Quick-Step Floors split the race on Tour de France nervous day
Our squad has three riders in the top 10 overall and the lead in the team classification.
Quick-Step Floors turned the race upside down on Thursday, throwing it into the gutter with a beautifully orchestrated attack in the crosswinds, which splintered the peloton into three groups on an exposed plateau with 100 kilometers to go. Many were left scrambling to come back, as our team kept the speed up for more than 20 kilometers and continued to pile on the pressure, a regrouping eventually taking place only after the riders left behind the open roads behind for the thick forests of Bretagne.
Our team's forcing resulted in the gap of the five escapees being halved to 3:30 in the space of just 40 kilometers as they continued their journey to the Côte de Menez-Hiez – which was set to be tackled twice on stage 6 – a hill that featured for the first time in the race seven decades ago, when René Vietto conceded the yellow jersey after a brutal 139km-long individual time trial.
Thanks to the likes of Tim Declercq, Fernando Gaviria and Niki Terpstra, Quick-Step Floors kept everything together and made sure of bringing its contenders in a good position at the bottom of the climb, with 20 kilometers left. After catching the last survivor of the breakaway, the bunch were content to take it easy at the first ascent, an attack coming only on the descent, when Jack Bauer (Mitchelton-Scott) gapped the chasers by 25 seconds, only to be brought back ahead of the final ascent (2 kilometers, 6.9%).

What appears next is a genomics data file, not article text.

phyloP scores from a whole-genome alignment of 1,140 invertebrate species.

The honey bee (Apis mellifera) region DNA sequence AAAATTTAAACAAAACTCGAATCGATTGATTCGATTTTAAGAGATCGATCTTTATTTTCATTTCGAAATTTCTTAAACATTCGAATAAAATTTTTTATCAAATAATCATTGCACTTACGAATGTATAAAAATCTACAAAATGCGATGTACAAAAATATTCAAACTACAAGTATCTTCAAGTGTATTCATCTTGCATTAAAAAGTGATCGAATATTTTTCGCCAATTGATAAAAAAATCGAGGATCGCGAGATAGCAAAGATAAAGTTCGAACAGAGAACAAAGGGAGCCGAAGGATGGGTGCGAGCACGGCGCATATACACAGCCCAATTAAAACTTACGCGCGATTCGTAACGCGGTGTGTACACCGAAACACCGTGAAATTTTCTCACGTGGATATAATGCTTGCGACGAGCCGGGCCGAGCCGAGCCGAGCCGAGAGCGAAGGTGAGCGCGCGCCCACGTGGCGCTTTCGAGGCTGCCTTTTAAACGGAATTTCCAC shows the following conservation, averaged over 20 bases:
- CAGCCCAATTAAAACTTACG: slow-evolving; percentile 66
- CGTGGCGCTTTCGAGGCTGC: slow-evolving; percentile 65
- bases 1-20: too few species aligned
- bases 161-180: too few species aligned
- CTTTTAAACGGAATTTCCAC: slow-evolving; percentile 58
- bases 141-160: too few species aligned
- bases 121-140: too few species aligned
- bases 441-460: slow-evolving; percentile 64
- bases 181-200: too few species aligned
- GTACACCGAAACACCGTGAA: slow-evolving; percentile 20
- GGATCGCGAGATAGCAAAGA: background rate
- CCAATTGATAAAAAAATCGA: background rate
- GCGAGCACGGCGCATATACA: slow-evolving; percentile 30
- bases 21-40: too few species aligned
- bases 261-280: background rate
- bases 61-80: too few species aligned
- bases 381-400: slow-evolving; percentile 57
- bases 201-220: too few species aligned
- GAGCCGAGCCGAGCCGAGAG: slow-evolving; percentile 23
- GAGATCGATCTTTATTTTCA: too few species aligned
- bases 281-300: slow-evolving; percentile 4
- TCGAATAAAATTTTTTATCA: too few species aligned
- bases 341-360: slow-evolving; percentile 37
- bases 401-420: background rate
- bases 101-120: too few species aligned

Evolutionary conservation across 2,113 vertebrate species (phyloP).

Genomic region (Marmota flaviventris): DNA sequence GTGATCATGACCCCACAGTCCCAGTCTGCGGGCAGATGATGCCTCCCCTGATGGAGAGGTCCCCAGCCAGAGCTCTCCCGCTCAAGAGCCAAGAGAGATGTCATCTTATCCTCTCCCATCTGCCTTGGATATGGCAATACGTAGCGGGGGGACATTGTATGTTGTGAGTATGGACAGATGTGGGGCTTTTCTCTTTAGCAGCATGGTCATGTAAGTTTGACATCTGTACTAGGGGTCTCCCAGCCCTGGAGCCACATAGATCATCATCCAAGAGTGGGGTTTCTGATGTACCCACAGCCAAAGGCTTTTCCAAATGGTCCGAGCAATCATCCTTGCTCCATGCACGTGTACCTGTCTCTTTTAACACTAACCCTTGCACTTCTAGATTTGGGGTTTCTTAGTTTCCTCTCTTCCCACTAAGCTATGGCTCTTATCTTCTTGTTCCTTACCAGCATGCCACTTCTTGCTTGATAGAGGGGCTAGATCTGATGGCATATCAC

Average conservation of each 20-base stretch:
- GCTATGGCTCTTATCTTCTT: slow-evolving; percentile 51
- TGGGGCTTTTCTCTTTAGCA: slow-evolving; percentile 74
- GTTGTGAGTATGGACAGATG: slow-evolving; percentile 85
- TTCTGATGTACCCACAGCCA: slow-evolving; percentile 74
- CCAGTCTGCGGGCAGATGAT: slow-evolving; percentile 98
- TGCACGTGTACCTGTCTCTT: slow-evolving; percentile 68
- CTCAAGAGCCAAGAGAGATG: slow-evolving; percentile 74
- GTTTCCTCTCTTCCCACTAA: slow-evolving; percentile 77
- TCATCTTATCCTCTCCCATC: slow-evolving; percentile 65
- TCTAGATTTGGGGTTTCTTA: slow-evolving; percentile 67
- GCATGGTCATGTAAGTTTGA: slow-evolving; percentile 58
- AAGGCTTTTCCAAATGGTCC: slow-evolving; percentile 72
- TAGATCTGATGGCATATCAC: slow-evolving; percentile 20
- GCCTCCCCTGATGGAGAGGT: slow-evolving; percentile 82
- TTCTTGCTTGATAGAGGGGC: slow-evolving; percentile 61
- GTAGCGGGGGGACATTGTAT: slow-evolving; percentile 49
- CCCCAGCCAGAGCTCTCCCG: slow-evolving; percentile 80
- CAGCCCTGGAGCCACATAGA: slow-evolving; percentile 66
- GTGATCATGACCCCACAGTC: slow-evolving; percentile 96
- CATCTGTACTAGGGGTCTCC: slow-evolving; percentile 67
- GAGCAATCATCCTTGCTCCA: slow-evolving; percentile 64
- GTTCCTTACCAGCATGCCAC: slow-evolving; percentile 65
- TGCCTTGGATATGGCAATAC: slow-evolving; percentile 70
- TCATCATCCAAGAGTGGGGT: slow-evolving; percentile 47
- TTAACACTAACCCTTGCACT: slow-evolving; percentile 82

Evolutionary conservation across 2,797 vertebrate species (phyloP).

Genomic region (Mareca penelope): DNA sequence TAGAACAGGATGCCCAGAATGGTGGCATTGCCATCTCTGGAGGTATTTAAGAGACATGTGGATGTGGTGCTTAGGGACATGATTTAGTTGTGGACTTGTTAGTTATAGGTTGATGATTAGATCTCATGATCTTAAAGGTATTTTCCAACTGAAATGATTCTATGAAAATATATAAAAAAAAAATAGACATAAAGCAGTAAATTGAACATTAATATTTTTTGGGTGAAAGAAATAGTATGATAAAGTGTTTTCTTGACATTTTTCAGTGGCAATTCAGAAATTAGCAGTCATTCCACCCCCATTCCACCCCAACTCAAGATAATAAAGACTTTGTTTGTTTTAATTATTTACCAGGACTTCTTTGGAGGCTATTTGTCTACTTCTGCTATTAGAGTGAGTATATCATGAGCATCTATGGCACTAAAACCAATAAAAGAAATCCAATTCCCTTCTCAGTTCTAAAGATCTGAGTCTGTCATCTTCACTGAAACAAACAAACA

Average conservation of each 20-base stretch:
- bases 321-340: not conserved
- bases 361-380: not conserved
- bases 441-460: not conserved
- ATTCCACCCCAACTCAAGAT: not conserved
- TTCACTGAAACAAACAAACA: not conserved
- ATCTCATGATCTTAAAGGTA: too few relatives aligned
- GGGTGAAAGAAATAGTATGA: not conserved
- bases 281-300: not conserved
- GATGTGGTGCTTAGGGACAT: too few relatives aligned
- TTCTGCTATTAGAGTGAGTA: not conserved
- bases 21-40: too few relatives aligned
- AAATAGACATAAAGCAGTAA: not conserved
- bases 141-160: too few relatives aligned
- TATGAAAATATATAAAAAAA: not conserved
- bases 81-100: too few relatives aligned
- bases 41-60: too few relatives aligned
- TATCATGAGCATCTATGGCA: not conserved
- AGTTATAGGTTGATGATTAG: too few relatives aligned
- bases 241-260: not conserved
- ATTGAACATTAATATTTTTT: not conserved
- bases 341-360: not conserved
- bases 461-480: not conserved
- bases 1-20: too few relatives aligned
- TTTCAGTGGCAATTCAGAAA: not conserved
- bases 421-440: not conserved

The status quo continued until 1200 meters to go, when Dan Martin (UAE Team Emirates) powered away on the 9% gradients to take the win ahead of Pierre Latour (AG2R) and Alejandro Valverde (Movistar). Julian Alaphilippe finished just outside the podium, a result that helped the 26-year-old Frenchman move up a place in the overall standings, to fourth, just a few seconds from the yellow jersey.
"I am really proud of the team, the way we controlled the escapees, split the race and fought to be up there. I'm not disappointed, but I'm also not happy with today's result. The climb suited me and I wanted more from this stage, but it was really hard, not only because of the furious pace we had in the last hour of racing, but also due to the strong headwind on the climb. But that's cycling and all we can do is move forward", said Julian, one of the three Quick-Step Floors rider in the GC top 10, alongside Philippe Gilbert and Luxembourg Champion Bob Jungels.
Photo credit: ©Tim De Waele/ Getty Images